In other words, don’t be a sellout. It’s easy to get caught up in sacrificing your personal values to make a quick buck, especially with something as new and exciting as this, but think about how long that instant gratification will last when the money’s spent and you’re still representing a brand that doesn’t speak the same social language as you. Start by making a wish list of brands you’d want to work with, then do your homework. Research their mission statements, their policies, how and where their product is made. Think about what social standards matter to you and ask the brand directly how they go about them. You are the asset and you hold the power. Use it responsibly and ethically.
At the end of the day your image is ultimately going to fall on you, not the brand or agency that signs or represents you. Stay true to your values and find a brand that does the same.
Brands: Put on Your Influencer Marketing Cap
If you’ve already implemented influencer marketing within your branded strategy, take a sigh of relief, because this doesn’t require an entirely new plan.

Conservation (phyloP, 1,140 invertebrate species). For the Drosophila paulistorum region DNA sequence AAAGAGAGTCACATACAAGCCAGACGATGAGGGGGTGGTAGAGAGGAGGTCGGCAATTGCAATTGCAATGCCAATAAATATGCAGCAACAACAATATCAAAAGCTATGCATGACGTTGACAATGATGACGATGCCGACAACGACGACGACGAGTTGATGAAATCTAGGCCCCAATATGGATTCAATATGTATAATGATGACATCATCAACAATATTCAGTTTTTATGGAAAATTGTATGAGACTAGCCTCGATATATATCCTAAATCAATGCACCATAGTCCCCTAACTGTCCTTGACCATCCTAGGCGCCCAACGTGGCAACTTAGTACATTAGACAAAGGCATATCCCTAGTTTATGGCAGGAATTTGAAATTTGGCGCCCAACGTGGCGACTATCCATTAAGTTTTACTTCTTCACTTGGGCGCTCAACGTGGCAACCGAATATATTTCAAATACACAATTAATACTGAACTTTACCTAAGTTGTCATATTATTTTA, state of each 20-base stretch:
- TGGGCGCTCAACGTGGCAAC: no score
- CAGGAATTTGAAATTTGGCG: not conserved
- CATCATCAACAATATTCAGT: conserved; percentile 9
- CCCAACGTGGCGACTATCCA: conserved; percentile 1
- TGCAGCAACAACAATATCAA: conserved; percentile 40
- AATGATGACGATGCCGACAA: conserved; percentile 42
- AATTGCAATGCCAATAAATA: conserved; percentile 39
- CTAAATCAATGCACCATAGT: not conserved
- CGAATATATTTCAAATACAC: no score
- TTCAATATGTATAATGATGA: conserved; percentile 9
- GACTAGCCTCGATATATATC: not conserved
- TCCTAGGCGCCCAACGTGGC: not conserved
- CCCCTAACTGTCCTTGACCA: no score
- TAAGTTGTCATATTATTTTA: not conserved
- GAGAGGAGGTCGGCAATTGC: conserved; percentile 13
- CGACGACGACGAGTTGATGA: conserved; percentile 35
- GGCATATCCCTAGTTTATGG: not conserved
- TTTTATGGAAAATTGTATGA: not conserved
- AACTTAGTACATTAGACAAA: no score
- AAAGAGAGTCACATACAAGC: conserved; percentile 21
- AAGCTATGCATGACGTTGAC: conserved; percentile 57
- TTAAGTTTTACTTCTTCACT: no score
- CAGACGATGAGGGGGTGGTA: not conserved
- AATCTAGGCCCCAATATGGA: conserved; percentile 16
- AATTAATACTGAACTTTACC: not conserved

If you haven’t jumped into the world of influencer marketing just yet, you’re going to have to do a bit of education on the proper protocol for how relationship and nurturing works when partnering with individuals and exchanging goods and services.
Sign Athletes that Represent Your Brand and Create Inclusivity
There’s a reason this is number one. The last thing you want to do is sign athletes that don’t accurately represent the mission you’re on as a brand. Aside from tarnishing your reputation, think about your audience. If your product is suddenly landing on the pages of individuals who live a lifestyle the opposite of what you promote, people aren’t just going to be confused, they’re going to be turned off.
Ensure that the athletes you’re recruiting not only represent your brand, but represent a diverse mix of race, sex and gender. After a year of progressive and powerful change within the U.S., audiences are much less tolerant of heavily favored rosters. That aside, brands with a global voice should accurately represent all walks of life because frankly it’s time to kick the “old boys club” to the curb.
Create an Internal Athlete Network
Think of this as your mass database of all potential signees. While these lists will likely be circulating throughout the industry within the next few months, you’ll want to stick to the point above and really narrow down who would be the best fit for you.